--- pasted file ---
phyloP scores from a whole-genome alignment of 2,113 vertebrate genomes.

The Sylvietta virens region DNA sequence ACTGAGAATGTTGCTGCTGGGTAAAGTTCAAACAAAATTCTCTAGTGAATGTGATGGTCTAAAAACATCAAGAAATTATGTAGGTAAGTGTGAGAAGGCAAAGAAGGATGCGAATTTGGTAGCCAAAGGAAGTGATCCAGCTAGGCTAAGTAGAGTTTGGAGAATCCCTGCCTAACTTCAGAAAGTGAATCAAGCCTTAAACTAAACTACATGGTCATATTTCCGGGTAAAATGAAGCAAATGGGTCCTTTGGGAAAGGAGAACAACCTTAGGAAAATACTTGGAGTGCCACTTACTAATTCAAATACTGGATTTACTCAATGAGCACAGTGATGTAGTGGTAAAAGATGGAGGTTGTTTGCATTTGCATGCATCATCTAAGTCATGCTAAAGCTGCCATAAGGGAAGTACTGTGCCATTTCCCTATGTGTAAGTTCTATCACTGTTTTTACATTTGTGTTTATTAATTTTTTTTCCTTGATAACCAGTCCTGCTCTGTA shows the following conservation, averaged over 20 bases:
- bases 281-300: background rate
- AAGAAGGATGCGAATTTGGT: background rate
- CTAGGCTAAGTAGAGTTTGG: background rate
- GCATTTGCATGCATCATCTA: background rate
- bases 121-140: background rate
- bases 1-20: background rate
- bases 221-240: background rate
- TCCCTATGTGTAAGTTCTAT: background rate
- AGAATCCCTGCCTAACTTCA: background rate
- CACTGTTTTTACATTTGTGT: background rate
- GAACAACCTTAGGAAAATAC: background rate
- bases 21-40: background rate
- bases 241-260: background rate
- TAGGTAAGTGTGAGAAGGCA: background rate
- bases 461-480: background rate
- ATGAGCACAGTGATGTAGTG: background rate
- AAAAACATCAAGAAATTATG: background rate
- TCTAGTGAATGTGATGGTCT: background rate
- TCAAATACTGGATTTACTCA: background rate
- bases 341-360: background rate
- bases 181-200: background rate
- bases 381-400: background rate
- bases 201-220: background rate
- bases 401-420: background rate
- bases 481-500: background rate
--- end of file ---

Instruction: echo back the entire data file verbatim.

phyloP scores from a whole-genome alignment of 2,113 vertebrate genomes.

The Sylvietta virens region DNA sequence ACTGAGAATGTTGCTGCTGGGTAAAGTTCAAACAAAATTCTCTAGTGAATGTGATGGTCTAAAAACATCAAGAAATTATGTAGGTAAGTGTGAGAAGGCAAAGAAGGATGCGAATTTGGTAGCCAAAGGAAGTGATCCAGCTAGGCTAAGTAGAGTTTGGAGAATCCCTGCCTAACTTCAGAAAGTGAATCAAGCCTTAAACTAAACTACATGGTCATATTTCCGGGTAAAATGAAGCAAATGGGTCCTTTGGGAAAGGAGAACAACCTTAGGAAAATACTTGGAGTGCCACTTACTAATTCAAATACTGGATTTACTCAATGAGCACAGTGATGTAGTGGTAAAAGATGGAGGTTGTTTGCATTTGCATGCATCATCTAAGTCATGCTAAAGCTGCCATAAGGGAAGTACTGTGCCATTTCCCTATGTGTAAGTTCTATCACTGTTTTTACATTTGTGTTTATTAATTTTTTTTCCTTGATAACCAGTCCTGCTCTGTA shows the following conservation, averaged over 20 bases:
- bases 281-300: background rate
- AAGAAGGATGCGAATTTGGT: background rate
- CTAGGCTAAGTAGAGTTTGG: background rate
- GCATTTGCATGCATCATCTA: background rate
- bases 121-140: background rate
- bases 1-20: background rate
- bases 221-240: background rate
- TCCCTATGTGTAAGTTCTAT: background rate
- AGAATCCCTGCCTAACTTCA: background rate
- CACTGTTTTTACATTTGTGT: background rate
- GAACAACCTTAGGAAAATAC: background rate
- bases 21-40: background rate
- bases 241-260: background rate
- TAGGTAAGTGTGAGAAGGCA: background rate
- bases 461-480: background rate
- ATGAGCACAGTGATGTAGTG: background rate
- AAAAACATCAAGAAATTATG: background rate
- TCTAGTGAATGTGATGGTCT: background rate
- TCAAATACTGGATTTACTCA: background rate
- bases 341-360: background rate
- bases 181-200: background rate
- bases 381-400: background rate
- bases 201-220: background rate
- bases 401-420: background rate
- bases 481-500: background rate